The shocking announcement that the 16 criminal charges previously made against “Empire” actor Jussie Smollett had been dropped may have reinforced many people's negative assumptions about the criminal justice system in the U.S., the Federalist publisher Ben Domenech suggested Tuesday.
Earlier in the day, the Cook County (Ill.) State’s Attorney’s office declared that while Smollett wasn’t exonerated for allegedly staging a hate crime, his case was dismissed and the evidence remained sealed. In remarks to reporters, Smollett maintained his innocence, telling the world he was “truthful” since day one.
During Tuesday's All-Star panel segment on Fox News' "Special Report with Bret Baier," Domenech -- along with “The Next Revolution” host Steve Hilton and the Cook Report national editor Amy Walter -- weighed in on the fallout of the dramatic plot twist in the Smollett case.
“This is a situation that has to damage your faith in the judicial system," Domenech told the panel. “The truth is that, in this context, I think in Chicago, in the Illinois context, this is kind of a battle between Kim Foxx, who had to recuse herself from her position on this investigation at the State’s Attorney’s office, and the Chicago Police Department.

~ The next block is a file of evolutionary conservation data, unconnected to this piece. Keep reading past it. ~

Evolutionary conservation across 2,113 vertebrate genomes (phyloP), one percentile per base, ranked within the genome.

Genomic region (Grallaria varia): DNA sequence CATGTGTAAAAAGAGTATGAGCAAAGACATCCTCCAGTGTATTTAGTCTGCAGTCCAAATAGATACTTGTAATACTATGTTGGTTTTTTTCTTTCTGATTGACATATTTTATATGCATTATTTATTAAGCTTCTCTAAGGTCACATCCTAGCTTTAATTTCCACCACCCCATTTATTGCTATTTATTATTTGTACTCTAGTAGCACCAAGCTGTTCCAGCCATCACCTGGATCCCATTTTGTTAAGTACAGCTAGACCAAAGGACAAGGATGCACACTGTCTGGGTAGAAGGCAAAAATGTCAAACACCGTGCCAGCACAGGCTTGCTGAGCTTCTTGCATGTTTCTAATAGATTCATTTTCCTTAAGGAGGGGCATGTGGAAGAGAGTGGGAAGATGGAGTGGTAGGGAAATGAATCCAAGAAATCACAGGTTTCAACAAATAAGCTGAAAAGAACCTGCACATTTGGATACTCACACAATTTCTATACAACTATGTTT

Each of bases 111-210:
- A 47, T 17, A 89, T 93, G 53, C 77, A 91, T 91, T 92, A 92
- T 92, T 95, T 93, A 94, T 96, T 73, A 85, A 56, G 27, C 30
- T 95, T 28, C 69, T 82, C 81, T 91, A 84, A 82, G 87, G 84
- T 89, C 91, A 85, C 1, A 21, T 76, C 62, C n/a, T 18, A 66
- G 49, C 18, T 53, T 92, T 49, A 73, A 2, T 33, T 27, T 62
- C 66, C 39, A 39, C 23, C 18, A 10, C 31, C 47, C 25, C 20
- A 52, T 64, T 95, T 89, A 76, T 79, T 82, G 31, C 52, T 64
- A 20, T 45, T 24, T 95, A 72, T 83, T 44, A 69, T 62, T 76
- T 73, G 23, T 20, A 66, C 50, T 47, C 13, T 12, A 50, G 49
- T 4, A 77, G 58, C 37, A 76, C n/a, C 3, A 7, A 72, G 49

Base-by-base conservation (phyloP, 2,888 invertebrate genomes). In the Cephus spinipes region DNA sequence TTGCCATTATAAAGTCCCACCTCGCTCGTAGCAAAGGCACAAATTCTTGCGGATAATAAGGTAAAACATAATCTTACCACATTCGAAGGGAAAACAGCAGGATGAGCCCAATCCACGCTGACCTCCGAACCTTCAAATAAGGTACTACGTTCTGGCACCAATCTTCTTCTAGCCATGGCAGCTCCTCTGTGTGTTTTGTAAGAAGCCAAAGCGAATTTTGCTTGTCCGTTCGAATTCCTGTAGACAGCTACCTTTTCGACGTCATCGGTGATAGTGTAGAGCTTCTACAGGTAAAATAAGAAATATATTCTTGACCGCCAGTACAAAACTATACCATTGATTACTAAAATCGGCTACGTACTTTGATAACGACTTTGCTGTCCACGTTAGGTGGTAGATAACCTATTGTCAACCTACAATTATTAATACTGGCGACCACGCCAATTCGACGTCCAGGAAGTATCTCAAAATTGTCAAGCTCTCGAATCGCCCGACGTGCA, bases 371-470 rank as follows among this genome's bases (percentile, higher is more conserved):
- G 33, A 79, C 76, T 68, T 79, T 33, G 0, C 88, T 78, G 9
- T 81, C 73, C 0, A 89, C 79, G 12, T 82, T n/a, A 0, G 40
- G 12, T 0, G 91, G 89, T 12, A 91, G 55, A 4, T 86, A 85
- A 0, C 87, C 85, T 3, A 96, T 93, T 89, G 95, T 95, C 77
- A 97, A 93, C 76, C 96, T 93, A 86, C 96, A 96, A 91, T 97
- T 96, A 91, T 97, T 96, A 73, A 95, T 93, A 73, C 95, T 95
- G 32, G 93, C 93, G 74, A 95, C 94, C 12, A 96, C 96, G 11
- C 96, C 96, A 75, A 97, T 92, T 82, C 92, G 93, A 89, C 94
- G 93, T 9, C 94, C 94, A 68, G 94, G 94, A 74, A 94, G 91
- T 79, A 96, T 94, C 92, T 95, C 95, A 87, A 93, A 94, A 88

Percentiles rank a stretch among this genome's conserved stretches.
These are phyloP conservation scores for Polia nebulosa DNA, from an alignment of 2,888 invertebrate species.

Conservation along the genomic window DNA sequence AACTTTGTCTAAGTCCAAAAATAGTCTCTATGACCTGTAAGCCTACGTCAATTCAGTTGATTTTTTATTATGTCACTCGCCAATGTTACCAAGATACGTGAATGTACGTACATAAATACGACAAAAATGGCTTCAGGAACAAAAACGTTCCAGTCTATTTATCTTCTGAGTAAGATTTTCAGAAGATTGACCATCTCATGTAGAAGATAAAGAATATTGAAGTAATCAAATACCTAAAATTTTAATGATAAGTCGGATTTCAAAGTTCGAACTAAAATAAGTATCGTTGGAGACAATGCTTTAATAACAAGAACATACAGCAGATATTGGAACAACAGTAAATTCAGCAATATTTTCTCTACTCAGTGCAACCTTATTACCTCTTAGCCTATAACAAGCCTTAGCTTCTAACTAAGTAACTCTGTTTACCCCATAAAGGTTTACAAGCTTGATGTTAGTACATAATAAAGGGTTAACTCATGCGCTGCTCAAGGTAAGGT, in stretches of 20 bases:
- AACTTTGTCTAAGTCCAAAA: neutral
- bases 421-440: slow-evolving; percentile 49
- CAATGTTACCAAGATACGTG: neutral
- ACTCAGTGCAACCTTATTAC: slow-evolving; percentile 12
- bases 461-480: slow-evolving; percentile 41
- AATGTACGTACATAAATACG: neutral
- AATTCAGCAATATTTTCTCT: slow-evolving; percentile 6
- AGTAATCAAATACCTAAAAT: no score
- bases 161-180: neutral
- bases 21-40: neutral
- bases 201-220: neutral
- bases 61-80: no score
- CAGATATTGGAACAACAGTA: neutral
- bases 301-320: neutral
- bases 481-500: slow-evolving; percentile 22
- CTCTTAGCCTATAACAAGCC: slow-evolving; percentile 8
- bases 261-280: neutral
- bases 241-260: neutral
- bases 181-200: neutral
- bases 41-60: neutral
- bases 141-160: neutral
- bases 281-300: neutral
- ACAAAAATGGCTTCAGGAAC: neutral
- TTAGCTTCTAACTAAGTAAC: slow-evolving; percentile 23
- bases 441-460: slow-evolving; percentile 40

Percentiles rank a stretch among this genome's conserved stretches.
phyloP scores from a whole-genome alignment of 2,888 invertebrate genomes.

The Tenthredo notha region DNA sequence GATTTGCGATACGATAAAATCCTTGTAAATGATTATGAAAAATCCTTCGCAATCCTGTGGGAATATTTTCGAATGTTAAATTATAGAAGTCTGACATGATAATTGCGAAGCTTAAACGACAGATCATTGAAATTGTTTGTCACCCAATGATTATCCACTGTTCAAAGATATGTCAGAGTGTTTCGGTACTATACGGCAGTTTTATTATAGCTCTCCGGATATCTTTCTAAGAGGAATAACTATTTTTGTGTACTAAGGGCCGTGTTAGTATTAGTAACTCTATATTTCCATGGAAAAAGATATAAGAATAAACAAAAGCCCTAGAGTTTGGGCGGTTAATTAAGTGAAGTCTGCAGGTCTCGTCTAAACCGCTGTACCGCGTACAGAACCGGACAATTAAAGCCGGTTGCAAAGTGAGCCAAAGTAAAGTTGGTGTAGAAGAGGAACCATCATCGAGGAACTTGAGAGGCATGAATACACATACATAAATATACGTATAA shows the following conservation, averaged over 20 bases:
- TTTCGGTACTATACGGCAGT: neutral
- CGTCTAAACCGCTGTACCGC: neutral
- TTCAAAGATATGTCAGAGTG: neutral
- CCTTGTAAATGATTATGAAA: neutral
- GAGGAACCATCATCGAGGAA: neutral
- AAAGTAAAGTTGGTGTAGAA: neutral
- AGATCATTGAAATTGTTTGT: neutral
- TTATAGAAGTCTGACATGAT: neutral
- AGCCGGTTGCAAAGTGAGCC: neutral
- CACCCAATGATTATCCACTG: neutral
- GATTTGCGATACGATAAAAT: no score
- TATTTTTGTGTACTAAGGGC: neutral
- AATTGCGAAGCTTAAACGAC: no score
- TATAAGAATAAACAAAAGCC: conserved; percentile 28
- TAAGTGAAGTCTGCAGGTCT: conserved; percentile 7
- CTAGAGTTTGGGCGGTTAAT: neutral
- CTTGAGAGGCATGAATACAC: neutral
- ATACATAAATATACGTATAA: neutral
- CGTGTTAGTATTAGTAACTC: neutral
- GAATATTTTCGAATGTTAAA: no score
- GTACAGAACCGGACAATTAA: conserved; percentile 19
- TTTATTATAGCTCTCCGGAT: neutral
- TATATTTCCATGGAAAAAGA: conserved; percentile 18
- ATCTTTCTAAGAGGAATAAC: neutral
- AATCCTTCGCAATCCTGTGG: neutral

“I think this was clearly something that internal politics played a role here," he continued. "Keep in mind that 18 people were killed with guns in Chicago during the time this investigation was going on, using up resources that otherwise could have been [brought] to bear on that front.”
Domenech added that Smollett may not be “out of the woods” just yet, pointing to the federal investigation into the threatening letter he reportedly sent to himself.
Walter insisted that no one “should be surprised” that wealthy and well-connected people “get away with things” that poor and non-well-connected people do not.
Hilton saw a connection between the Smollett case and Special Counsel Robert Mueller's Russia investigation.
“Regardless of the facts here, people are invested in a narrative," Hilton said. "They want to believe what they want to believe. There’s a story they’re telling and they want to stick to it regardless of the facts -- and that has been fueled by some of these details that have leaked out over the period.
“Just as with Trump and Russia, regardless of what you saw in the Mueller report, people still, all day long I think, are going on about the president colluded. And so I think it speaks to the way how people want to believe regardless of the facts.”